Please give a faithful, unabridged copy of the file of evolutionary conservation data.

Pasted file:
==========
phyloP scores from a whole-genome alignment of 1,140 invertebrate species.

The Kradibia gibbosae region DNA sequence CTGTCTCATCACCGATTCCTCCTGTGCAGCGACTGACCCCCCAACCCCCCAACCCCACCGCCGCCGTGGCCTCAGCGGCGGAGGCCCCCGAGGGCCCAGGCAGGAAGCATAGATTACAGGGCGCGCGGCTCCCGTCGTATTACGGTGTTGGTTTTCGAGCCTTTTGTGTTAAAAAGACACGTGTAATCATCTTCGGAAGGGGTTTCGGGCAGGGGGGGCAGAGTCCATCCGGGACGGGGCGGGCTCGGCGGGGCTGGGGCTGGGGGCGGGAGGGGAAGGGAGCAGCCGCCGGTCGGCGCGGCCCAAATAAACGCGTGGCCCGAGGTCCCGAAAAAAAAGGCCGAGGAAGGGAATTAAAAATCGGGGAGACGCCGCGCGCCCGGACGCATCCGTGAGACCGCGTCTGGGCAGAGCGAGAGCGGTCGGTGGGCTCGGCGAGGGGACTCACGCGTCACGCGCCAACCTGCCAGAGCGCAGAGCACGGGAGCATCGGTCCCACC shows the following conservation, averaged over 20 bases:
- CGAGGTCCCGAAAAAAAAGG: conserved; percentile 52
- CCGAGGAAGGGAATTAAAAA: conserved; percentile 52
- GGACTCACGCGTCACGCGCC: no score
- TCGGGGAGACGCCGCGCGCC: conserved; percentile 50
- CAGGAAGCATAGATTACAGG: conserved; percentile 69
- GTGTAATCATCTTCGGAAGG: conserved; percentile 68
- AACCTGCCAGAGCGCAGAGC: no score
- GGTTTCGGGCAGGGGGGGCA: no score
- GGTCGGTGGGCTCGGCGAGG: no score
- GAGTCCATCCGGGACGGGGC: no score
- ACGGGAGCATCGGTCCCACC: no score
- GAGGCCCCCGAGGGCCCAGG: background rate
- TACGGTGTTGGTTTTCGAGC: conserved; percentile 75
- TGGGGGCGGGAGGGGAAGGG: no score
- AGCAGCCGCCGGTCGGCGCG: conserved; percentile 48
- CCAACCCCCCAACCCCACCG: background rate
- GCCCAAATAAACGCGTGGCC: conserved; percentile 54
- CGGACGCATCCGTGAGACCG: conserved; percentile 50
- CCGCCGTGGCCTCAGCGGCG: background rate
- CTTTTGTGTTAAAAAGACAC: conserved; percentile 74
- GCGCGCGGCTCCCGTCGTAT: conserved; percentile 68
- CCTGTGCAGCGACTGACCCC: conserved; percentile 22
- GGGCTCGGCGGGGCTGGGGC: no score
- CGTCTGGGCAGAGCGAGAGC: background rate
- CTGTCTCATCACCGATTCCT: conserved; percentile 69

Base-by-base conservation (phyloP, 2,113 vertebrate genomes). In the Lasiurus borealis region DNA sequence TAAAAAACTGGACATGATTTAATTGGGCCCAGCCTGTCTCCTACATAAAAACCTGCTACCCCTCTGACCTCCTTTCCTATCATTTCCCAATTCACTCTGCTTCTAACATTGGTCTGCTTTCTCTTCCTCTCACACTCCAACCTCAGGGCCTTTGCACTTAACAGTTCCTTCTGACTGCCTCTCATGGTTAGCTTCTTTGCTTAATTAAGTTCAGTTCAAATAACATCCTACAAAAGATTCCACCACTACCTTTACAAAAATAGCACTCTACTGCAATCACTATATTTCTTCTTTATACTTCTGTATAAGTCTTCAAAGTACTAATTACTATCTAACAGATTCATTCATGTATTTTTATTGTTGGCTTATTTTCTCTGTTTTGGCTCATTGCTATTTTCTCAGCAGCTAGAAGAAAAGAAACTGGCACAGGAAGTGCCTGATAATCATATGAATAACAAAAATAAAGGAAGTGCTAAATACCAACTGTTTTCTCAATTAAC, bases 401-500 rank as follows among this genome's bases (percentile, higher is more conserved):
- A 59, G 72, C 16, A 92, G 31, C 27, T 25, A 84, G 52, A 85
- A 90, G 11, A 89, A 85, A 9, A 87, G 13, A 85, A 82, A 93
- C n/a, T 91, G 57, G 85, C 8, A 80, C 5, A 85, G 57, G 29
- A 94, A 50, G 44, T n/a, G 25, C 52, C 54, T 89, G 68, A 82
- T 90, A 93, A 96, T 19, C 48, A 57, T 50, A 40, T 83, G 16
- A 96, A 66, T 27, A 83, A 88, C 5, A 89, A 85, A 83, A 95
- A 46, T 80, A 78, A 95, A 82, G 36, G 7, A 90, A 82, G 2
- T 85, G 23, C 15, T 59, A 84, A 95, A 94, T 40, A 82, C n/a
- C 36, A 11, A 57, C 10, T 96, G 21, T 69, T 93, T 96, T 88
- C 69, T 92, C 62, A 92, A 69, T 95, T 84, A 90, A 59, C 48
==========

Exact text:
phyloP scores from a whole-genome alignment of 1,140 invertebrate species.

The Kradibia gibbosae region DNA sequence CTGTCTCATCACCGATTCCTCCTGTGCAGCGACTGACCCCCCAACCCCCCAACCCCACCGCCGCCGTGGCCTCAGCGGCGGAGGCCCCCGAGGGCCCAGGCAGGAAGCATAGATTACAGGGCGCGCGGCTCCCGTCGTATTACGGTGTTGGTTTTCGAGCCTTTTGTGTTAAAAAGACACGTGTAATCATCTTCGGAAGGGGTTTCGGGCAGGGGGGGCAGAGTCCATCCGGGACGGGGCGGGCTCGGCGGGGCTGGGGCTGGGGGCGGGAGGGGAAGGGAGCAGCCGCCGGTCGGCGCGGCCCAAATAAACGCGTGGCCCGAGGTCCCGAAAAAAAAGGCCGAGGAAGGGAATTAAAAATCGGGGAGACGCCGCGCGCCCGGACGCATCCGTGAGACCGCGTCTGGGCAGAGCGAGAGCGGTCGGTGGGCTCGGCGAGGGGACTCACGCGTCACGCGCCAACCTGCCAGAGCGCAGAGCACGGGAGCATCGGTCCCACC shows the following conservation, averaged over 20 bases:
- CGAGGTCCCGAAAAAAAAGG: conserved; percentile 52
- CCGAGGAAGGGAATTAAAAA: conserved; percentile 52
- GGACTCACGCGTCACGCGCC: no score
- TCGGGGAGACGCCGCGCGCC: conserved; percentile 50
- CAGGAAGCATAGATTACAGG: conserved; percentile 69
- GTGTAATCATCTTCGGAAGG: conserved; percentile 68
- AACCTGCCAGAGCGCAGAGC: no score
- GGTTTCGGGCAGGGGGGGCA: no score
- GGTCGGTGGGCTCGGCGAGG: no score
- GAGTCCATCCGGGACGGGGC: no score
- ACGGGAGCATCGGTCCCACC: no score
- GAGGCCCCCGAGGGCCCAGG: background rate
- TACGGTGTTGGTTTTCGAGC: conserved; percentile 75
- TGGGGGCGGGAGGGGAAGGG: no score
- AGCAGCCGCCGGTCGGCGCG: conserved; percentile 48
- CCAACCCCCCAACCCCACCG: background rate
- GCCCAAATAAACGCGTGGCC: conserved; percentile 54
- CGGACGCATCCGTGAGACCG: conserved; percentile 50
- CCGCCGTGGCCTCAGCGGCG: background rate
- CTTTTGTGTTAAAAAGACAC: conserved; percentile 74
- GCGCGCGGCTCCCGTCGTAT: conserved; percentile 68
- CCTGTGCAGCGACTGACCCC: conserved; percentile 22
- GGGCTCGGCGGGGCTGGGGC: no score
- CGTCTGGGCAGAGCGAGAGC: background rate
- CTGTCTCATCACCGATTCCT: conserved; percentile 69

Base-by-base conservation (phyloP, 2,113 vertebrate genomes). In the Lasiurus borealis region DNA sequence TAAAAAACTGGACATGATTTAATTGGGCCCAGCCTGTCTCCTACATAAAAACCTGCTACCCCTCTGACCTCCTTTCCTATCATTTCCCAATTCACTCTGCTTCTAACATTGGTCTGCTTTCTCTTCCTCTCACACTCCAACCTCAGGGCCTTTGCACTTAACAGTTCCTTCTGACTGCCTCTCATGGTTAGCTTCTTTGCTTAATTAAGTTCAGTTCAAATAACATCCTACAAAAGATTCCACCACTACCTTTACAAAAATAGCACTCTACTGCAATCACTATATTTCTTCTTTATACTTCTGTATAAGTCTTCAAAGTACTAATTACTATCTAACAGATTCATTCATGTATTTTTATTGTTGGCTTATTTTCTCTGTTTTGGCTCATTGCTATTTTCTCAGCAGCTAGAAGAAAAGAAACTGGCACAGGAAGTGCCTGATAATCATATGAATAACAAAAATAAAGGAAGTGCTAAATACCAACTGTTTTCTCAATTAAC, bases 401-500 rank as follows among this genome's bases (percentile, higher is more conserved):
- A 59, G 72, C 16, A 92, G 31, C 27, T 25, A 84, G 52, A 85
- A 90, G 11, A 89, A 85, A 9, A 87, G 13, A 85, A 82, A 93
- C n/a, T 91, G 57, G 85, C 8, A 80, C 5, A 85, G 57, G 29
- A 94, A 50, G 44, T n/a, G 25, C 52, C 54, T 89, G 68, A 82
- T 90, A 93, A 96, T 19, C 48, A 57, T 50, A 40, T 83, G 16
- A 96, A 66, T 27, A 83, A 88, C 5, A 89, A 85, A 83, A 95
- A 46, T 80, A 78, A 95, A 82, G 36, G 7, A 90, A 82, G 2
- T 85, G 23, C 15, T 59, A 84, A 95, A 94, T 40, A 82, C n/a
- C 36, A 11, A 57, C 10, T 96, G 21, T 69, T 93, T 96, T 88
- C 69, T 92, C 62, A 92, A 69, T 95, T 84, A 90, A 59, C 48